Rory tells his story

By Anthony Tan With a number of high profile doping cases recently being awarded against the cyclist...

By Anthony Tan

With a number of high profile doping cases recently being awarded against the cyclist in question, including that of former Phonak rider Tyler Hamilton, the cycling public - and public in general - may be starting to assume an convicted cyclist is guilty until proven otherwise. However, as the case of young Australian rider Rory Sutherland demonstrates, the lines are not so clear cut.

On December 21 last year, the 24 year-old from Canberra was dealt a career-threatening blow. He tested positive for a little-known drug called Clomiphene - practically unheard of in endurance sports and not expected to produce any performance enhancing effect according to some medical experts, although it is on the banned list because it can inhibit estrogen, thereby increasing the body's testosterone production. The disciplinary committee of the Belgian Cycling Federation (with whom Sutherland holds his racing licence) chose to suspend the then 23 year-old for two years with a nine-month conditional sentence.

When contacted by Cyclingnews soon after the news broke, Sutherland claims he had no prior knowledge of the substance until he was told it was present in his body at the time his was tested, which occurred at the Deutschland Tour (Tour of Germany) in August 2005. Evidence later revealed the concentration of Clomiphene in his body was in the range of 5-10 nanograms - in other words, 5-10 billionths of a gram - and it was this argument that was put forward to the disciplinary committee at his November 23 hearing.

Furthermore, an independent investigation committee wrote in its report that it did not find "any indication that Sutherland was directly or indirectly implicated in expressing interest in or in using substances classified as doping agents" and that "Sutherland took the substance unknowingly."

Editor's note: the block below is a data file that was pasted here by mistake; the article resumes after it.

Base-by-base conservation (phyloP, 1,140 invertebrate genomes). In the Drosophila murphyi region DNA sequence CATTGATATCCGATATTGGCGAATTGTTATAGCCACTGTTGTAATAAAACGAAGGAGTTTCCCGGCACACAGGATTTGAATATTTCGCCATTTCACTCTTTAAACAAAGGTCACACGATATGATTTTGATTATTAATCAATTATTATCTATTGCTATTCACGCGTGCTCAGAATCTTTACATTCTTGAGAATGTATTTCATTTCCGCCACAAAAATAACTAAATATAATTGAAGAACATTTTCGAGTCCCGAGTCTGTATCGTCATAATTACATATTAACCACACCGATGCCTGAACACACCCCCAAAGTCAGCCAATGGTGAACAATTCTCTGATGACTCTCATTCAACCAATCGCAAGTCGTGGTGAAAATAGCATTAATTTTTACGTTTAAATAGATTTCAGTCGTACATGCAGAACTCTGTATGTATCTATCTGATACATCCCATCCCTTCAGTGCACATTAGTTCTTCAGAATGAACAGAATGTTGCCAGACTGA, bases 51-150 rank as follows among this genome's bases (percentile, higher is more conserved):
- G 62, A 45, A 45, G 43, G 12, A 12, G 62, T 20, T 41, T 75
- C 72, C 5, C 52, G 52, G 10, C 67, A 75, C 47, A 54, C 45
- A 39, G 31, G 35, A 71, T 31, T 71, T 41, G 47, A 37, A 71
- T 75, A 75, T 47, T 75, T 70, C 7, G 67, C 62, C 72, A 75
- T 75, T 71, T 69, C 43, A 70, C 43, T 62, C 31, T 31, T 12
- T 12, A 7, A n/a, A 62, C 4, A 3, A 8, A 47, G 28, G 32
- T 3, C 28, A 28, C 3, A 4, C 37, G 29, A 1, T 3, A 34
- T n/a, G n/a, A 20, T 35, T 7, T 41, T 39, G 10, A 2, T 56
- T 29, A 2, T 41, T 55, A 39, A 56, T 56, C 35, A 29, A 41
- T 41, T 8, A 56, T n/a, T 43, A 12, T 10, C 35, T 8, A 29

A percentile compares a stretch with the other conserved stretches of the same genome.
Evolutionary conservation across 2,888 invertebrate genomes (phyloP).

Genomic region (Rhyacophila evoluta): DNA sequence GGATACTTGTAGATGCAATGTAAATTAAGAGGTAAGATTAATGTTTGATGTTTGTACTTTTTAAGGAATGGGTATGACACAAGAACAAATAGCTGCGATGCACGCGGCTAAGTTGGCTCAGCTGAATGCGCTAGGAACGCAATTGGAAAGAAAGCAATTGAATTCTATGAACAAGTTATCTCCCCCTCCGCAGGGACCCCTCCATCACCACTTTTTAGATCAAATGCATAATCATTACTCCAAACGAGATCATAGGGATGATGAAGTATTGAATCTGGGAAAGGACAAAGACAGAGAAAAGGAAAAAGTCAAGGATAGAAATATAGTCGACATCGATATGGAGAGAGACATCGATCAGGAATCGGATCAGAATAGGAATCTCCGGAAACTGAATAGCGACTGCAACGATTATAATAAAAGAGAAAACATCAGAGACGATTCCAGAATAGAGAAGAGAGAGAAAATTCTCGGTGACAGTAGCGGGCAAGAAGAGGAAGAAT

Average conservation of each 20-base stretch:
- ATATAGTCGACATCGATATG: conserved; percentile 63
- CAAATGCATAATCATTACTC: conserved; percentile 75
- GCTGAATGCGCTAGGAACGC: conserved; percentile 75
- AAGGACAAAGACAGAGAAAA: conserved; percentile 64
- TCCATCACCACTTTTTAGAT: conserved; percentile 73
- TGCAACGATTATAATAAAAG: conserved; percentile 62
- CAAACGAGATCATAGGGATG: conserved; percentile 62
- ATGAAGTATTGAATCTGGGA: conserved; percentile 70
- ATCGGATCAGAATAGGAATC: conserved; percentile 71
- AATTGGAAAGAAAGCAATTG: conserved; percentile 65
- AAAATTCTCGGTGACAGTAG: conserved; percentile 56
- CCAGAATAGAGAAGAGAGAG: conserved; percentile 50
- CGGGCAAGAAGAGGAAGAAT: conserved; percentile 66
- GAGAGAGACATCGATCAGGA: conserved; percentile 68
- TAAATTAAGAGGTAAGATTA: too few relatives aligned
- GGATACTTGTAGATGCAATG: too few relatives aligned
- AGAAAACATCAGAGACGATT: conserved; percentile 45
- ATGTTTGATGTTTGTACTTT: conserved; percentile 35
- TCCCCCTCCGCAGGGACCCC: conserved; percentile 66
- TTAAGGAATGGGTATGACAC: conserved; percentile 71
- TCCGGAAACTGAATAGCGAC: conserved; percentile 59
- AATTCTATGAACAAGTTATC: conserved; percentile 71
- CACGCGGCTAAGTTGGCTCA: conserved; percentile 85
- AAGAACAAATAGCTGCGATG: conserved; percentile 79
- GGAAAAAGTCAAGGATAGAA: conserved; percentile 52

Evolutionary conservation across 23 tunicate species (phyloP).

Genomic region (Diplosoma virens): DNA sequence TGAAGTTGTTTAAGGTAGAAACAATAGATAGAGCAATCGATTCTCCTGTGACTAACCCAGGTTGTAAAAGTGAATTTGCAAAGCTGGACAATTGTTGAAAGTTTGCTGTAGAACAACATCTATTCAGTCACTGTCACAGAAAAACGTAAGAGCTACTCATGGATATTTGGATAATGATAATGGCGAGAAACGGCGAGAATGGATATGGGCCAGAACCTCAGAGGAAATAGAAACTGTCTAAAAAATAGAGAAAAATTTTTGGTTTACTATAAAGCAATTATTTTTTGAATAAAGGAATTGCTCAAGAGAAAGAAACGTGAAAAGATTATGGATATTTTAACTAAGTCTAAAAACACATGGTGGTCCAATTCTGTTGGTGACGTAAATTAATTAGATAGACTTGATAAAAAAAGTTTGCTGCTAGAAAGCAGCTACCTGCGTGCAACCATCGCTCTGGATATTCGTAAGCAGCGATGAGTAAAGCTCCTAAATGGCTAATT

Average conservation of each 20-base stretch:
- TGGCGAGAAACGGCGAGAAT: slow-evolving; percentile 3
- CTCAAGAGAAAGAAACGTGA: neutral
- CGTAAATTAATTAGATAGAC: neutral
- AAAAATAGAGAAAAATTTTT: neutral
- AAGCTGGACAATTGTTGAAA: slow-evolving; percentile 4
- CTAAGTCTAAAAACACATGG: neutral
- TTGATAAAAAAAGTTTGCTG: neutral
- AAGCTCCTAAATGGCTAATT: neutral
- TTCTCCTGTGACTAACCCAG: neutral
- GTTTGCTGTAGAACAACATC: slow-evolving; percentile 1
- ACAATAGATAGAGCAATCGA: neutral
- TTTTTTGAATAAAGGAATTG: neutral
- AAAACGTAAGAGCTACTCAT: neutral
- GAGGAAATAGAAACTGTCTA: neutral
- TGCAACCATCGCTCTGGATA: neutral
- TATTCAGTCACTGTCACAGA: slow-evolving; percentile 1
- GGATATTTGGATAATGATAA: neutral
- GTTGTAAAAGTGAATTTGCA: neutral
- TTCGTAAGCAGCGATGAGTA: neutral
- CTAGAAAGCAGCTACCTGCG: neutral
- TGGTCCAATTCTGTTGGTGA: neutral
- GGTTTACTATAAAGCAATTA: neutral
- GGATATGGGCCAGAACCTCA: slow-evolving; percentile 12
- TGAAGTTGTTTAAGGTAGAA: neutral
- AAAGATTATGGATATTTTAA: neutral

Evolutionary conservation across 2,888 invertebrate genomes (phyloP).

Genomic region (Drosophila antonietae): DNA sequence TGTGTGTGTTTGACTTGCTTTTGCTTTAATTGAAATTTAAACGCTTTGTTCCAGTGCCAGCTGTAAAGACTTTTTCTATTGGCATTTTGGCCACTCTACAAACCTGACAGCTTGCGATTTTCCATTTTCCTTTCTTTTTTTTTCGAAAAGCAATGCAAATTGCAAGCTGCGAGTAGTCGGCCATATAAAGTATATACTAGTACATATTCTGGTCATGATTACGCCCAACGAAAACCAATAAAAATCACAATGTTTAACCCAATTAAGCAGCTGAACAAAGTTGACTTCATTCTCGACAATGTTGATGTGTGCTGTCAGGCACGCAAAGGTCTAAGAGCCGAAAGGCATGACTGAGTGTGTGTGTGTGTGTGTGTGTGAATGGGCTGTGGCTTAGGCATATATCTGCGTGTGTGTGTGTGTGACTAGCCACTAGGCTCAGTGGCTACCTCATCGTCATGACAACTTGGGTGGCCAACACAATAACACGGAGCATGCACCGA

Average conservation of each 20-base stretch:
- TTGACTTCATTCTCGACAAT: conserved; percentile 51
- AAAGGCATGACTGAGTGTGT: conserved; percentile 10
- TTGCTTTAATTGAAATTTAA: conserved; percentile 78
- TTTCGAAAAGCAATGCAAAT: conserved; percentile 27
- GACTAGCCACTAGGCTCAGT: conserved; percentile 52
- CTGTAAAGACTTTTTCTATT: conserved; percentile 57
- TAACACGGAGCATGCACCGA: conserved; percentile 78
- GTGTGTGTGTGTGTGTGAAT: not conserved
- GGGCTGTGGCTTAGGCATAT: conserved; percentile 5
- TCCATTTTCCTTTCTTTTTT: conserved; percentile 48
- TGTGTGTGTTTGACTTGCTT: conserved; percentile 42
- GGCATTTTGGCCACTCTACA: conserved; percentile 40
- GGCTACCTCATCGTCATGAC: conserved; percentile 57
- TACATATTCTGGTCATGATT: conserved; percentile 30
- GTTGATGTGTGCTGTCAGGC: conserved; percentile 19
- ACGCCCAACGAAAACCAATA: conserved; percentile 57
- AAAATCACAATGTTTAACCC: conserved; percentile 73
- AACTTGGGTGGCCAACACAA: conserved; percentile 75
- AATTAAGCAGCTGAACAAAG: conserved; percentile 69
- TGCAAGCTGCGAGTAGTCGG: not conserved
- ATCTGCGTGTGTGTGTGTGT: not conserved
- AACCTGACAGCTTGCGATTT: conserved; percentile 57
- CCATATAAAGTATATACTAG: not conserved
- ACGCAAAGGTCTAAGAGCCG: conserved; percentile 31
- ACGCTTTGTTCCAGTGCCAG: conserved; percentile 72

Now sitting at his home in Canberra, supported by family and friends, Sutherland isn't too sure what to do. Should he appeal to the sport's highest authority, the Court of Arbitration for Sport (CAS)?

"This is a very difficult question for me to answer," he said, discussing his case exclusively with Cyclingnews.

"It is on one hand difficult for me to think about going to the CAS after what has just happened to Danilo Hondo. [Upon appeal to the CAS for testing positive to the drug Carphedon, the German rider's suspension was in fact extended from one to two years, as well as another two-year ban from racing in the ProTour - ed.] But, for me to run the risk of getting a longer suspension is a very big deterrent. On the other hand, I don't think what has happened is right, and I am not someone who likes just to give up the fight when you know there is an injustice. A bit of a 'Catch 22' situation."

Sutherland's suspension effectively ends on December 15th, 2006, so admittedly, a year and a half out of the sport for a young rider with plenty of promise is unlikely to be career ending. He says he's been given a date when he's permitted to race again, and "I'm looking to that date, and working towards it."

"I've had some time off the bike of late, but have been keeping fit doing other things. It's nearly time to start training again and start working on the future instead of thinking too much about the past. I have no expectation of not riding again. I think in the long run this will help me to realize just how much I really do love the sport. I'm motivated, frustrated, and confident that I will be a better rider from it.

"This is by far the hardest thing I have ever been through. But, it's very important to me that I can hold my head up high in the knowledge that I have never knowingly taken any performance enhancing substances."

Adds Sutherland, who chose to answer questions via email, "I'm sure a lot of people have made up their minds about me, and to be honest I'm okay with that. Maybe it's not in my best interests to write this, but I think it's important for people to see things from a different angle, and other riders (athletes) can see what can happen in professional sport."

Look for the full interview transcript with Rory Sutherland next week.

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